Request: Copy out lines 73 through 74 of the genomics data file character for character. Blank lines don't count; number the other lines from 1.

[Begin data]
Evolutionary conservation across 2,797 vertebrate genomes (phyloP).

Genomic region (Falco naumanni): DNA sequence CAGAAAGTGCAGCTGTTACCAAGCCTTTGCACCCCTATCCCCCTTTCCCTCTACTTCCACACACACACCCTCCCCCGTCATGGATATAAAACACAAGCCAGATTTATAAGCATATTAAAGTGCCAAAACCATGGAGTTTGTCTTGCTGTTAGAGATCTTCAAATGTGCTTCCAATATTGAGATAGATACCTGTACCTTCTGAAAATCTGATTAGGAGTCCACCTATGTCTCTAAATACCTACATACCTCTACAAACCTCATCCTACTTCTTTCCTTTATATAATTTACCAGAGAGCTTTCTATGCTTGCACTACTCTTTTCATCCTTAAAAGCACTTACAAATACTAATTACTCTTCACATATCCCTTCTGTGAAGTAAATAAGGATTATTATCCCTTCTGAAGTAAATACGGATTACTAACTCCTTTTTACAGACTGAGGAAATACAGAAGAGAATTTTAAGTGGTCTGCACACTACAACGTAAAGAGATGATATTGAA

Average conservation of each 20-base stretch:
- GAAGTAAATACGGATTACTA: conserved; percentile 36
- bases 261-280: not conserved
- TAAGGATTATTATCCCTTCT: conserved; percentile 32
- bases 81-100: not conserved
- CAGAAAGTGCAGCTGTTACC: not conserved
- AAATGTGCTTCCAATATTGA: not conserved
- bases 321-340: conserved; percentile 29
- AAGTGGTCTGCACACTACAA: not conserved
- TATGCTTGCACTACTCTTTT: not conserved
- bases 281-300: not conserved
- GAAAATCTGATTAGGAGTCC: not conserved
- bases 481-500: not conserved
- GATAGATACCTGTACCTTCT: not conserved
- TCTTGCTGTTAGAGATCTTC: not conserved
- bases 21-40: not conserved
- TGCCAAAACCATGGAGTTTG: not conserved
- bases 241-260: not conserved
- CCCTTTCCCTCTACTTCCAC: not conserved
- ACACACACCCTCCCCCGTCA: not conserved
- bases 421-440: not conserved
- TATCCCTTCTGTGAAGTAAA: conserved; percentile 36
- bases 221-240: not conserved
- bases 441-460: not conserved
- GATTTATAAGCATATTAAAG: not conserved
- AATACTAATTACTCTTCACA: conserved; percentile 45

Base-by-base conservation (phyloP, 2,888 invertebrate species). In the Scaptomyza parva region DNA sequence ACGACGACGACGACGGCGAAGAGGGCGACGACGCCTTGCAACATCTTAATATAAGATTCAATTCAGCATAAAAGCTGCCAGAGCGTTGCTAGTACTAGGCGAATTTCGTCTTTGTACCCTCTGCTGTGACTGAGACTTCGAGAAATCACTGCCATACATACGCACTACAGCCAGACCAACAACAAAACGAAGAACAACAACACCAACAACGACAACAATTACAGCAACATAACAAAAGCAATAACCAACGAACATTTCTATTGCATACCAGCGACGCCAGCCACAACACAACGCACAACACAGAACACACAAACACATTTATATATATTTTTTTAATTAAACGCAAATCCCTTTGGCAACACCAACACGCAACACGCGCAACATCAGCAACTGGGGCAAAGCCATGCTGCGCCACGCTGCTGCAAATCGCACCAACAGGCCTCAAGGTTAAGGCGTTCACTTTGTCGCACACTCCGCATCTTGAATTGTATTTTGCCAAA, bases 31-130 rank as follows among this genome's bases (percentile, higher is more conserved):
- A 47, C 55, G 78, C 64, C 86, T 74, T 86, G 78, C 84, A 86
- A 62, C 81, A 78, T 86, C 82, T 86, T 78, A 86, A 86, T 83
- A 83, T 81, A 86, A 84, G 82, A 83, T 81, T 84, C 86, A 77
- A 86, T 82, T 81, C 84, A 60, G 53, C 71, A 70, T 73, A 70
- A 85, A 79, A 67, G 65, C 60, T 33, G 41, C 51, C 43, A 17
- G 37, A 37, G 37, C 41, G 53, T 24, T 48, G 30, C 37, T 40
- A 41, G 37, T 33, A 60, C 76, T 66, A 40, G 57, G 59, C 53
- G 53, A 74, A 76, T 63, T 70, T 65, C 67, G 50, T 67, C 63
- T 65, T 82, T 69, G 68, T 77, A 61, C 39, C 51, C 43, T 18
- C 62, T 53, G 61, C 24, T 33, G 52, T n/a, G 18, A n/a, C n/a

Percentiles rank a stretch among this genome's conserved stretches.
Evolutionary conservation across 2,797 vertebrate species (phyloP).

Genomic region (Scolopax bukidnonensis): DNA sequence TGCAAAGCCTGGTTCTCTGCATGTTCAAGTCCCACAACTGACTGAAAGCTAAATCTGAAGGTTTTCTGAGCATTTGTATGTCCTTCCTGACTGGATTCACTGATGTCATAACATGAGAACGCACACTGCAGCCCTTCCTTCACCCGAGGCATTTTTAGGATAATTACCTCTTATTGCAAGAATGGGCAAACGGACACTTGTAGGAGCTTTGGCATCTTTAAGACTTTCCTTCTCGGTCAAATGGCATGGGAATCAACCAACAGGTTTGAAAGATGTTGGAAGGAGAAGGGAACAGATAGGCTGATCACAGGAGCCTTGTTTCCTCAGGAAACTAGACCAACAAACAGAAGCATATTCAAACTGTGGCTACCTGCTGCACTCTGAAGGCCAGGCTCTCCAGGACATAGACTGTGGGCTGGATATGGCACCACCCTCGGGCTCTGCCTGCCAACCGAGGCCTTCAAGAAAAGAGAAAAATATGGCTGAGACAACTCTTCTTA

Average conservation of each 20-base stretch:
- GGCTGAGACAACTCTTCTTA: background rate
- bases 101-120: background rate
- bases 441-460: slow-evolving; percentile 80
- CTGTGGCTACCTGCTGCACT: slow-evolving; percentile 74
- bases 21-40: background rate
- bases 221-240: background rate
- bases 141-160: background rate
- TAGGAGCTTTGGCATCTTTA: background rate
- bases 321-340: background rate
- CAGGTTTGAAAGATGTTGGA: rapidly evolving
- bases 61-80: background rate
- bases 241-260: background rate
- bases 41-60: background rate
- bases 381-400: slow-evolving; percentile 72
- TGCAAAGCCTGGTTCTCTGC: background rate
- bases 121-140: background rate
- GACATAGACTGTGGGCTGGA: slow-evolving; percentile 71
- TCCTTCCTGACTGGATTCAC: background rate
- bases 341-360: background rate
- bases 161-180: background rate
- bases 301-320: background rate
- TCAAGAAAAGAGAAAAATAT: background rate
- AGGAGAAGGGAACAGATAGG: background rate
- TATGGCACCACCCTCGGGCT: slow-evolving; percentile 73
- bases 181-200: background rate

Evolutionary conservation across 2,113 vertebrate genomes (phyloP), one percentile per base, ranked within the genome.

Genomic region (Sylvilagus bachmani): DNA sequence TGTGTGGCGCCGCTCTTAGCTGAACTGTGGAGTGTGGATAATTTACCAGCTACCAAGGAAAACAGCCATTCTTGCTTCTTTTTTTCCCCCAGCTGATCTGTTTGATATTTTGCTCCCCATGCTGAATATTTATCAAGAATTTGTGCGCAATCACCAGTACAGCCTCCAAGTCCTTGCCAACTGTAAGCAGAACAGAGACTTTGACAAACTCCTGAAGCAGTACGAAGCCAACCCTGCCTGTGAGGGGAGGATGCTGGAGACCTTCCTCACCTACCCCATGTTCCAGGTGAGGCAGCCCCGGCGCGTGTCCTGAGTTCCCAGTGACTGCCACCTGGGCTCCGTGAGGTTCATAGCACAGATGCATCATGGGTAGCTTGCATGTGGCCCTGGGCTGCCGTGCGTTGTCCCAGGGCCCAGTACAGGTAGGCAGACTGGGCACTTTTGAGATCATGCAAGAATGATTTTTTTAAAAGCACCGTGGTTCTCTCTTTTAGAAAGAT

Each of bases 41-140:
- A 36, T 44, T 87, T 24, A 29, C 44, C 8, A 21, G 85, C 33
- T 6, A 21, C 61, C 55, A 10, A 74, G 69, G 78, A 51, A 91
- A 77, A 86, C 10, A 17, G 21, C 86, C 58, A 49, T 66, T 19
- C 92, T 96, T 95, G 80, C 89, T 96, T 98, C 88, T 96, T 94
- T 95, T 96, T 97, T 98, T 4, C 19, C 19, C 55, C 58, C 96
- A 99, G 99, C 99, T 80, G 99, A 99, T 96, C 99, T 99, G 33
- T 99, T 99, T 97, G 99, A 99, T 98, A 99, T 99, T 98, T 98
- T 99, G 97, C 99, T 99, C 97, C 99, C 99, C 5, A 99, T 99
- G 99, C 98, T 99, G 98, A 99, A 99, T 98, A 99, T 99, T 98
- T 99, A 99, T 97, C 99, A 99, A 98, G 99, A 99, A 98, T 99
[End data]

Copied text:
- T 6, A 21, C 61, C 55, A 10, A 74, G 69, G 78, A 51, A 91
- A 77, A 86, C 10, A 17, G 21, C 86, C 58, A 49, T 66, T 19